5 Tips for planning an Airbnb trip

5 Tips for planning an Airbnb trip

Airbnb has revolutionised travel accommodation, although somewhat controversially. Iceland has recently restricted Airbnb rentals as much of the rental market has switched to more profitable, short-term rentals. For travellers, especially in a group Airbnb can be quite reasonable when compared to hotel rooms and much cosier. I stayed in one in Reykjavik and honestly it was my dream house. I want to live there it was just so beautiful. We got a much better rate for a group to stay in Dublin city centre than a hotel, and I met some great hosts when I stayed in Bucharest. You can also get really unusual places to stay. Here are some quick tips for planning a smooth Airbnb trip.

Planning an Airbnb trip

How to use Airbnb

  • Log on to Airbnb, register and create your profile. Airbnb does occasionally as for IDs from guests and always from hosts for verification purposes and safety. Verification and a full profile including a photo is in your interests to prove that you aren’t a nutcase. Well maybe you are but try and keep it together. The site also has some FAQs on security and safety.
  • Search for a property in your desired location. Here you have some options as whether you want a room or the whole place. The map feature is extremely handy if you want to be close to a certain area. Check if there’s anything you particularly need, eg parking. You can always message the host to clarify anything you need to. Check out the photographs – are they realistic? Was the photo of the bedroom taken from the hall to make it look bigger?
  • Check the host’s verification and reviews. Bear in mind new hosts won’t have many reviews, but use your common sense and if something doesn’t feel right move on. Do they reply quickly to emails? Do they update their calendar often?
  • Check the cancellation policy. Just in case, you don’t know what might happen that means you can’t make your trip.
  • Send in your reservation request, after which your host has 24 hours to accept it at their discretion. Or their calendar might not be up to date and the place isn’t available. If you need a last-minute place, or are a more spontaneous traveller a hostel or hotel is probably a better bet. If you don’t hear after 24 hours, the reservation is rejected and you don’t pay anything.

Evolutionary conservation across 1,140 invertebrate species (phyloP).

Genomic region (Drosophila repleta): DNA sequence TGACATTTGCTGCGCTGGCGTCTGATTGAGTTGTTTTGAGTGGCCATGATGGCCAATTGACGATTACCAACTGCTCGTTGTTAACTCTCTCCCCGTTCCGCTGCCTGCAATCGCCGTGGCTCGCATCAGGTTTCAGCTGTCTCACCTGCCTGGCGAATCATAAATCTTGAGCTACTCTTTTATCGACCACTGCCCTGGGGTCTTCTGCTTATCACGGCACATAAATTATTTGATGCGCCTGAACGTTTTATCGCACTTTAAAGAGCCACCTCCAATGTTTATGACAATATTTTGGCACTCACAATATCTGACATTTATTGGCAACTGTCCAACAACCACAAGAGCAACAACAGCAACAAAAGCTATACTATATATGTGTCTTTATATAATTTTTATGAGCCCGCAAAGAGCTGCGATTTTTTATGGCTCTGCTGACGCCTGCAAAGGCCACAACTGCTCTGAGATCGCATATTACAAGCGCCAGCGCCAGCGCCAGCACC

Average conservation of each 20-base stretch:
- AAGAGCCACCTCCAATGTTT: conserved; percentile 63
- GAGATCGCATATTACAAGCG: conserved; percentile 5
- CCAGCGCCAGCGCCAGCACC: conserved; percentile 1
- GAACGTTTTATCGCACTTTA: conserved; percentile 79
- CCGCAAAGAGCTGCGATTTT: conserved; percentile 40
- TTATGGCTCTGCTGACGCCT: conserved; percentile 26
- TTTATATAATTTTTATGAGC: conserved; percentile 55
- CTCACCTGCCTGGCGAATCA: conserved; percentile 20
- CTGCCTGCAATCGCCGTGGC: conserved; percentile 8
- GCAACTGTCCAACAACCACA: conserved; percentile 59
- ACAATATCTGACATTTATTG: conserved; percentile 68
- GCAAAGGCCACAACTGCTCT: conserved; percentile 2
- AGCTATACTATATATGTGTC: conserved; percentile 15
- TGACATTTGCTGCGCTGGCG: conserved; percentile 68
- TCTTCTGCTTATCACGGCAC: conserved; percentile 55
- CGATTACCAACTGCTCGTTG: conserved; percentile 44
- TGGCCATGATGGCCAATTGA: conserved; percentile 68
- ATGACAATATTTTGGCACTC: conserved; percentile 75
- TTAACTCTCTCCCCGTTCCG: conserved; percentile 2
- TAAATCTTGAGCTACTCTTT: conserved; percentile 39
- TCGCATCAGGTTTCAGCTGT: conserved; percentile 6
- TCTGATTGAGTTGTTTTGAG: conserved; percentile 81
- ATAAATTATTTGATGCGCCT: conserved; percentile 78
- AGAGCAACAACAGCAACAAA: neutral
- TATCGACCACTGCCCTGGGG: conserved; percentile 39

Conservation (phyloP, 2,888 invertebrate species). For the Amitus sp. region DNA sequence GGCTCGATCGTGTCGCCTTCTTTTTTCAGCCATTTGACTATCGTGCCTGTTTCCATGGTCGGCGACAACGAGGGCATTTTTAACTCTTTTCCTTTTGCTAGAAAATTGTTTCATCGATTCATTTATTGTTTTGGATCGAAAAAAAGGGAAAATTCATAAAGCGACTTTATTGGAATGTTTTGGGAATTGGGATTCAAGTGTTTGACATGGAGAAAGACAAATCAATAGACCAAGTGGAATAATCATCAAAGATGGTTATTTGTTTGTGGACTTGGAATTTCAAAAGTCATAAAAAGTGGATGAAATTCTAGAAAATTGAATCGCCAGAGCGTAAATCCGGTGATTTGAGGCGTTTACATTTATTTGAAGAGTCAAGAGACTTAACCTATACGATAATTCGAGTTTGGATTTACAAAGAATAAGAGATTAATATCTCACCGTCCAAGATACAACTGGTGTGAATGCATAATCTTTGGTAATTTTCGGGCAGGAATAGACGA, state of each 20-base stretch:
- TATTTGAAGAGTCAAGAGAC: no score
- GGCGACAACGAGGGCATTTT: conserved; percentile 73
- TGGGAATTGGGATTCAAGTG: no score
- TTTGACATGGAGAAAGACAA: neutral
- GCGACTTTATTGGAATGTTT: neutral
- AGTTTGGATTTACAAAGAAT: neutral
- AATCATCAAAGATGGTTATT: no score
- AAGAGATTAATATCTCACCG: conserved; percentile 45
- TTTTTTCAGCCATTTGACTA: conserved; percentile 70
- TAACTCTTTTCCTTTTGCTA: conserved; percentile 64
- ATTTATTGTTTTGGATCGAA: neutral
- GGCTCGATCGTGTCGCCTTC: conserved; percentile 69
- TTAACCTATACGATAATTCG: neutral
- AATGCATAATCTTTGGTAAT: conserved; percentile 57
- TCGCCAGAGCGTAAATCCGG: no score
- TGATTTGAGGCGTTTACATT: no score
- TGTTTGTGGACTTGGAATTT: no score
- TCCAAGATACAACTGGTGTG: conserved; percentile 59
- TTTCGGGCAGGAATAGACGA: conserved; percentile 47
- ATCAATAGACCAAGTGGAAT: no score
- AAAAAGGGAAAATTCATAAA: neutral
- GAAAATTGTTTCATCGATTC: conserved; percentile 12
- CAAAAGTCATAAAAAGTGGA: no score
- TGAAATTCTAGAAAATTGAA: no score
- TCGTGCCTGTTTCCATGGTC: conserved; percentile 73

• If your request is accepted your credit card is charged and remember that Airbnb charges a 6-12% fee on top of the room cost. You may also be charged a cleaning fee or a deposit to cover breakages or lost keys.
  • Contact your host and get their phone number (save it on your phone and don’t rely on being able to access your profile). Give them a reasonable expectation of your arrival time, out of courtesy.

When you arrive

  • Let your host know you’ve arrived (if they are not there), again just a courtesy
  • Be a considerate guest. This is not your home but it could well be someone else’s (at least that was the original point of Airbnb, even if it’s changed somewhat). Leave the place as you found it, keep the noise down and don’t use anything that isn’t for your use. Some hosts like to show people around and get to know them, some don’t – follow their lead.

After you leave

  • Leave fair and reasonable feedback. Don’t trash someone unnecessarily in public. Don’t complain about bad choices you made (eg you were told it was far from the city centre and then complain how far it was). There is an option for private feedback too. On the flip side if it was a bad place or the host was very unhelpful don’t lie either.

If you have problems

  • The place isn’t what you expected: maybe the place isn’t clean, the advert was a misrepresentation, there are pets you didn’t expect, something isn’t working, you don’t like the host (if you’re renting a room in an owner-occupied rental) etc. Contact the host and see if they can fix it. If you can’t resolve the issue directly contact Airbnb (having photographs can help) and as long as you contact the company within 24 hours of check-in you may be eligible for a refund.
  • You suspect your rental isn’t legal: many cities have imposed restrictions on Airbnb rentals. It is after all having a  huge impact on the local, long-term rental market. It’s not unheard of for renters to be told not to say they are using Airbnb and instead say they are an out of town cousin or friend. Again contact Airbnb directly and check out the local terms and conditions. The host will be penalised by the law but you could find yourself out on the street with no recourse.
  • The host cancels your reservation at the last minute: If the host cancels your reservation, Airbnb will let you transfer your payment to a new place or refund you as long as you log into your account from a computer, not a mobile device, when requesting the refund.
  • You receive a bad review: it might be justified (and there are some horror stories) and it might not be. To have your say you can respond to the host’s review publically within 14 days.

Happy travels!

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